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Graham and Sibbald Advise Selecting a RICS-Accredited Member When Selling Up

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Graham and Sibbald Advise Selecting a RICS-Accredited Member When Selling Up

Graham and Sibbald Advise Selecting a RICS-Accredited Member When Selling Up
March 19
11:41 2018

The wider market may not yet be aware of this but on 1st November 2016 the Royal Institute of Chartered Surveyors (RICS) launched the UK Commercial Real Estate Agency Professional Statement.

Setting out the requirements to which a RICS member must adhere when undertaking commercial estate agency instructions, the statement obliges members to follow the guidance to the letter or face consequences of negligence, thereby providing clients with additional levels of protection and recourse. 

Pete Seymour looks at the regulations and examines what’s in it for operators…

First and foremost, the agent must ensure that all work is carried out with due skill, care and diligence, and that staff have the necessary skills to carry out their tasks. Clients should be confident that RICS-accredited firms employ skilled staff who will react promptly, accurately and ensure that responses are dealt with in a timely manner. Moreover, potential purchasers should not be left waiting for information or answers to any questions they may have.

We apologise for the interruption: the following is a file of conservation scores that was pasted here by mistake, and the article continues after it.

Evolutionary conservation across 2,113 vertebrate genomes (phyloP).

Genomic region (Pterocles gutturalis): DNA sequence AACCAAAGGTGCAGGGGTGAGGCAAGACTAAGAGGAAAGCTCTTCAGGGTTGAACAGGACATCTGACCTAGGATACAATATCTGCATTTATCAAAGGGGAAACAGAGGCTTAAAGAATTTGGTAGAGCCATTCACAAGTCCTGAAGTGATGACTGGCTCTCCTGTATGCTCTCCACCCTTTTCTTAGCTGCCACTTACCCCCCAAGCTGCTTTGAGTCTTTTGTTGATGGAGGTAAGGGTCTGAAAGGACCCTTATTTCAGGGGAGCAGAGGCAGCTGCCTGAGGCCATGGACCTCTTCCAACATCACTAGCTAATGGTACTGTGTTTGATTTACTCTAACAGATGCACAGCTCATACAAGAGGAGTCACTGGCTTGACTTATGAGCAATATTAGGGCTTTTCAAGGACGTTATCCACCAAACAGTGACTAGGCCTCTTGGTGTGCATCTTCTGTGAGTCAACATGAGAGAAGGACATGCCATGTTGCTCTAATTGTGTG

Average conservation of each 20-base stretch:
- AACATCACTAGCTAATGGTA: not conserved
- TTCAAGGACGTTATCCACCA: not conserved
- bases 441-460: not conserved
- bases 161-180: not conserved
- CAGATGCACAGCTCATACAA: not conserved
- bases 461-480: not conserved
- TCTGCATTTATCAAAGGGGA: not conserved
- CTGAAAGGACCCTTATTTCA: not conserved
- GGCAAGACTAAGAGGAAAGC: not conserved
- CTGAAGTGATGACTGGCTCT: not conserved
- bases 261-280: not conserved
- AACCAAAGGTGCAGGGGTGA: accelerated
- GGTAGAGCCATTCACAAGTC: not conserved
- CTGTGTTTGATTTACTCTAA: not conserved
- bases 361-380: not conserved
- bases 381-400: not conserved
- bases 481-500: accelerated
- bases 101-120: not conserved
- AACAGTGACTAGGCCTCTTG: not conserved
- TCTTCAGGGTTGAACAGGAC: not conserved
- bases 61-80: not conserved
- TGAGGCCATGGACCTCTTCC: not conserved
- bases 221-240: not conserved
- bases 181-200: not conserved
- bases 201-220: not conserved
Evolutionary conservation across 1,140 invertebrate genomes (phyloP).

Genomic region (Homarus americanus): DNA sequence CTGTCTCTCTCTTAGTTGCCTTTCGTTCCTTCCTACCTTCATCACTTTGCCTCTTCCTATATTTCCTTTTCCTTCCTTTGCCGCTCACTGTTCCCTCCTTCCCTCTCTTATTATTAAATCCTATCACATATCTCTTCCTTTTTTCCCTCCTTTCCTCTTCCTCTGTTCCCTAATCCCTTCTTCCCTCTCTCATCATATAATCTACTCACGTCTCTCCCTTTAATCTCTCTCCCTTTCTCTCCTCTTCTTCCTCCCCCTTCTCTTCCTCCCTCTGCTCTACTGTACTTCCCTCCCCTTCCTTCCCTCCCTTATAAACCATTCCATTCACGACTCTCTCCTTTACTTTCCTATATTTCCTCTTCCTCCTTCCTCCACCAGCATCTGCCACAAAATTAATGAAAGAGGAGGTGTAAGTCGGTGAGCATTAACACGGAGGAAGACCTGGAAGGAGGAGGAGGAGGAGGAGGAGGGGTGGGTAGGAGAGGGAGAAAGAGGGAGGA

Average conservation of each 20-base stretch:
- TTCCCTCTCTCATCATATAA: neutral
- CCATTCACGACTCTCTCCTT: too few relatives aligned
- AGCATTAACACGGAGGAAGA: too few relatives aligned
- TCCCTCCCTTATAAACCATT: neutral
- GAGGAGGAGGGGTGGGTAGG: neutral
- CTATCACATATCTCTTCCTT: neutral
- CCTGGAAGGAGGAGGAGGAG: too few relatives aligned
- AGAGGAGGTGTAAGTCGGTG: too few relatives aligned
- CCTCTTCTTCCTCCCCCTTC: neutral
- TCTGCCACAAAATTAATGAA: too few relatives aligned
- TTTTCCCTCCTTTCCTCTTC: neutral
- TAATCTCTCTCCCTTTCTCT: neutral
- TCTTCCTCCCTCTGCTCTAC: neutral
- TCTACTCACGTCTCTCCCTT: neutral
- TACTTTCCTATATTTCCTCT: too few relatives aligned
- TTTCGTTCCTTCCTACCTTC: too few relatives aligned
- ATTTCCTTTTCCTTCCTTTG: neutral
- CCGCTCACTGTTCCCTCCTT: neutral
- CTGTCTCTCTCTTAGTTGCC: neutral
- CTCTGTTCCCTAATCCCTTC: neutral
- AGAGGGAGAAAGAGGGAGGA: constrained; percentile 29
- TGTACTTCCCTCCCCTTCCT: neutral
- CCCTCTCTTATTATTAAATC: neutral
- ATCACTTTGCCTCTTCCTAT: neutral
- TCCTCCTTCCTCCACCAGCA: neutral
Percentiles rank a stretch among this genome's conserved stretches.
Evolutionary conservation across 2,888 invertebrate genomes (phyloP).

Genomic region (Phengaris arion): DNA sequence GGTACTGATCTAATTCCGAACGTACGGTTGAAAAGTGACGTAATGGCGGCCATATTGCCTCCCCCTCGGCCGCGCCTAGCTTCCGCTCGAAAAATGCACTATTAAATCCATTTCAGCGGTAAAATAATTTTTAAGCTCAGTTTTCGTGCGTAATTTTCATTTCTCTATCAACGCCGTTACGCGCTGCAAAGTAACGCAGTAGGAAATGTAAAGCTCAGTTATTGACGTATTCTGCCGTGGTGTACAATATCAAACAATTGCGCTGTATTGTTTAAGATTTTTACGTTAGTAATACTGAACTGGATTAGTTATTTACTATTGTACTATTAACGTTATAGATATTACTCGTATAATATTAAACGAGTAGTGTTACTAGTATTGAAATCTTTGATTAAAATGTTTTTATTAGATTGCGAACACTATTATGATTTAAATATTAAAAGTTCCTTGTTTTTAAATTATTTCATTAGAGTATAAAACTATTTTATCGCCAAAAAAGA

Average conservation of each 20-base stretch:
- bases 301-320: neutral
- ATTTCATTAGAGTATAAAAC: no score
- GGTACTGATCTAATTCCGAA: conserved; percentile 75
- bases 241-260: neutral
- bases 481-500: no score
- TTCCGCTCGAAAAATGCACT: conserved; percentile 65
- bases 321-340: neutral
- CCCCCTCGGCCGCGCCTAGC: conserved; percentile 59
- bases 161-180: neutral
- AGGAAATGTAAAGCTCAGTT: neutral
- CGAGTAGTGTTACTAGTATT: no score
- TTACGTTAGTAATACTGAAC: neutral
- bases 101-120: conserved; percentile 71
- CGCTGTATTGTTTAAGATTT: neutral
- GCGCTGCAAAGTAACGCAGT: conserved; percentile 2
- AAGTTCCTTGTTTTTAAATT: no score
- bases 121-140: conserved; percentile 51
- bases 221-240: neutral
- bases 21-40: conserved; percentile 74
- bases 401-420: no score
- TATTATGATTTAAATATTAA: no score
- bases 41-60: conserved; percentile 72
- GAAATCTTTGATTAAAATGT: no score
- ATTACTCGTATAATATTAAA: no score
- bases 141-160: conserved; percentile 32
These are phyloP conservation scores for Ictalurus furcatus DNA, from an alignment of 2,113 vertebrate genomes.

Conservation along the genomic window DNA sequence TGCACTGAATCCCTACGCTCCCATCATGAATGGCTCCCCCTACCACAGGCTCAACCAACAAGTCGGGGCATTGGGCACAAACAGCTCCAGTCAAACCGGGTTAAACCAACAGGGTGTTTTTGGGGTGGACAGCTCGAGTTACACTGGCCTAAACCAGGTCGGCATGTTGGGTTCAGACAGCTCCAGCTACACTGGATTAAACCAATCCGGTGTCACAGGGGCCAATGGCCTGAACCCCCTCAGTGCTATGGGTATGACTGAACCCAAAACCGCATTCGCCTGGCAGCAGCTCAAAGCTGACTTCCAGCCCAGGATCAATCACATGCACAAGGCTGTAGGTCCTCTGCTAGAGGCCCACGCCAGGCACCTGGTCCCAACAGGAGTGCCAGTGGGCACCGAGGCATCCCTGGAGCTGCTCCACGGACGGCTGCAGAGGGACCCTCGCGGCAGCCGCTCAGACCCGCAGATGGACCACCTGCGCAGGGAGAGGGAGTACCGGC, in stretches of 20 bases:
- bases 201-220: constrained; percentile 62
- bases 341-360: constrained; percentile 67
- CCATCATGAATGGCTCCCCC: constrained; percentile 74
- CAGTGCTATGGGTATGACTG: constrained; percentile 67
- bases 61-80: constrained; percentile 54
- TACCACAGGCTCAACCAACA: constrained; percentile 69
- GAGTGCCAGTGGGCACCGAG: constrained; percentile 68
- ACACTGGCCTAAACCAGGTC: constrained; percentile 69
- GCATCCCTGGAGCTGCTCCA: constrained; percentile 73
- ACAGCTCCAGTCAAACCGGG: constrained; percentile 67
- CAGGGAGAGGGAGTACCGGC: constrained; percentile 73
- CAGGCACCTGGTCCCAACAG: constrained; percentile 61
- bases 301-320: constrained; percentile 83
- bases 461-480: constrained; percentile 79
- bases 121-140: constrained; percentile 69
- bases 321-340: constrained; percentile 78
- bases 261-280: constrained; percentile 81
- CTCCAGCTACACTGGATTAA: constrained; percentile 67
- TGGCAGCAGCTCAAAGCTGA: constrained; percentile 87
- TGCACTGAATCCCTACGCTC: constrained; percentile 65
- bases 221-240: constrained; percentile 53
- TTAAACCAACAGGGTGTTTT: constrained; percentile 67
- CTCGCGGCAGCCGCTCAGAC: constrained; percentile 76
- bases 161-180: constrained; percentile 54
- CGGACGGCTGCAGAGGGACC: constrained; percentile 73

While clients may not always like to hear where the market is in terms of price, members must always act with integrity and provide an honest and realistic assessment of the likely selling or rental price. This approach ensures that clients understand market conditions and do not enter into an agreement with a false hope of what their business may be worth. However, disagreements between client and advisor about this value are still possible, and RICS agents are, within reason, still permitted to take instructions to sell at any price set by the client.

Choosing a RICS-accredited chartered surveying firm ensures your property purchase won’t come back to haunt you…

All RICS-accredited firms must have in place adequate professional indemnity insurance that complies with the RICS rules of conduct. This should provide clients with comfort that in the worst case, where negligence or wrongdoing can be proven, their agents are in a position to provide financial compensation for any act that may diminish their position.

All terms and conditions must be fair and reasonable while complying with current legislation, including a robust complaint handling process. All terms of engagement should be agreed in writing and clients should be given the chance to negotiate all terms. Details of all costs and expenses must be provided in advance, allowing clients time to consider them before they are liable for any costs.

What this all means in real terms is that an accredited agent will act always in their clients’ best interests and offer the highest level of service in a way in which fosters trust. This is especially important when your agent can affect the value of your business and asset.

Pete Seymour is Head of Licensed Trade and Leisure Agency at Graham & Sibbald, whose team of specialist chartered surveyors are currently working on a market analysis of the Scottish licensed trade market, to be released this April.  Keep an eye out here at CateringScotland.com or email licensed@g-s.co.uk to receive your copy.

www.g-s.co.uk

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Catering Scotland

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